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When it comes to making careful plans to impress that significant other, certain things can seem like musts. Classy restaurant – check. Romantic atmosphere – check. Best suit or little black dress – check.

Many will pay just as much attention to how they smell, of course. And if it’s a special occasion, a gift of perfume might well be on the agenda too. Either way, read on. There are some must-knows about the science of smell and perfume that may well be new to you.

Image: Max Pixel

Smell is the dominant sense in many animals, including humans, and meetings between individuals usually begin with a period of intense mutual sniffing. From this olfactory exploration, animals glean relevant information about a potential mate’s fertility and quality, enabling decisions about whether to breed now or wait until someone better comes along.

Research on the perception of human body odour reveals that similar messages lurk within our armpits. Researchers commonly test such perceptions using armpit odour collected on worn t-shirts or underarm pads, the wearers having been asked to avoid using fragranced products beforehand.

In experimental tests, men find women’s odour more pleasant and sexy when they are in the fertile part of their menstrual cycle than at other times. Women are more attracted to odours of men who have attractive non-olfactory qualities, such as being socially dominant, facially attractive, or having an air of confidence about them. 

Our body’s natural smells also appear to provide a for couples to check out their genetic compatibility. Research using the same t-shirt method indicates that both sexes prefer the odour of potential partners who are genetically dissimilar when it comes to a set of genes known as the major histocompatibility complex (MHC). 

Research is now challenging the conventional view that perfumes simply mask bad odour. In one study, researchers asked participants to wear cotton underarm pads, as described above, but they were instructed to apply a particular fragrance under one armpit while leaving the other fragrance-free. Unsurprisingly perhaps, volunteer sniffers later found the fragranced armpit odour to be more pleasant.

But then the researchers asked a new set of participants to apply their fragrance of choice under one armpit and to apply another fragrance, chosen by the experimenters, under the other. This time, the sniffers judged the fragrance/body odour blends as more attractive when they involved the wearer’s own preferred fragrance – even though the sniffers found the two fragrances roughly comparable when there was no body odour involved.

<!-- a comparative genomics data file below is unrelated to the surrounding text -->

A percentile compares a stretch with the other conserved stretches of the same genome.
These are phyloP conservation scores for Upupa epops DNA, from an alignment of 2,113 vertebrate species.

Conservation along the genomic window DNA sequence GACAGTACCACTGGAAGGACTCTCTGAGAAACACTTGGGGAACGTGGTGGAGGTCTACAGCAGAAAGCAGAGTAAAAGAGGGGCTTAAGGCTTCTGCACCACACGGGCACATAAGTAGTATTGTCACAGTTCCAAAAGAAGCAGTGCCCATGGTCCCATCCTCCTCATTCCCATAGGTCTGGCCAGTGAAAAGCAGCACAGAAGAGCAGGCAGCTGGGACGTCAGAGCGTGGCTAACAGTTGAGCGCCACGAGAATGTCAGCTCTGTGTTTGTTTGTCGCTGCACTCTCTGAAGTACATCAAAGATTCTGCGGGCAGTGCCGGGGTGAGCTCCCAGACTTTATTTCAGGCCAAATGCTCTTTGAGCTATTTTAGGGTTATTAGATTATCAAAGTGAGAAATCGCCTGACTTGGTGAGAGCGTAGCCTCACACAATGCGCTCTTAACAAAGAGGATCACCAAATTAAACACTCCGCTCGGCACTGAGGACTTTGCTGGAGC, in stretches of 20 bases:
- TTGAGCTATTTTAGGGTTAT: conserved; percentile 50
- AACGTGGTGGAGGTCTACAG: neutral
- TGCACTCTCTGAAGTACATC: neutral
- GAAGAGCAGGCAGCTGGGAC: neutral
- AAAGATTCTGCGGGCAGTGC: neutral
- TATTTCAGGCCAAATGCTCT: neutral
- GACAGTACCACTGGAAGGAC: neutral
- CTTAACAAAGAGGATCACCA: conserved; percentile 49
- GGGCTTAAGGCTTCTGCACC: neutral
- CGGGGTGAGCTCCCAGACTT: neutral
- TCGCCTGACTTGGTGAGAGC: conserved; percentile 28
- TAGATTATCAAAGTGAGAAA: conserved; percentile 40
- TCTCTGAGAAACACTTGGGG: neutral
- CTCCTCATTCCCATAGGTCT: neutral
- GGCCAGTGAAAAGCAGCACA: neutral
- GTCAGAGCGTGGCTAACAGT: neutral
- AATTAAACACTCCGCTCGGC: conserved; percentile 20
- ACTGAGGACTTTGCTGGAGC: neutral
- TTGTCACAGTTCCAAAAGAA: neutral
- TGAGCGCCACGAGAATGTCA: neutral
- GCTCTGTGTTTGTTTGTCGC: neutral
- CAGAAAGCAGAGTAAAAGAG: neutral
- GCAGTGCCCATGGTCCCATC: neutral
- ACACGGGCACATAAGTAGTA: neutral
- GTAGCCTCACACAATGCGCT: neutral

The conclusion? People select fragrances that complement their own body odour, producing a favourable blend.

A key study determined the MHC group of different sniffers and then noted which odours they preferred among a range of common ingredients that might contribute to a perfume that they would wear.

The results revealed a correlation between certain MHC groups and preferences for certain ingredients, suggesting that we choose fragrances that enhance the MHC signals that we are already giving off. Yet these correlations disappeared when the same sniffers rated the ingredients for a perfume their partner might choose to wear. At the genetic level, perfume preferences only work when thinking about ourselves.

Taken together, these studies suggest that we evaluate perfumes, at least in part, according to whether they suit our individual, genetically influenced odour.

So what lessons can be learned from these studies? One main point is that choosing a perfume for your partner based on your own preference is unlikely to work well. Your best bet is to ask perfume shop staff to select a perfume that smells roughly similar to the one you know your partner likes. Or do it yourself using perfume finders online, such as FR.eD or Nose.

For those choosing a fragrance for themselves, the lesson is to ensure you select one that really suits you. In the study of odour/fragrance blends, there were a few wearers who bucked the trend and smelled better with the experimenter-assigned perfume than with the brand they chose themselves.

So it’s always worth investing some time in making a choice, and to test-drive it on your skin first. 

- The Coversation

The Conversation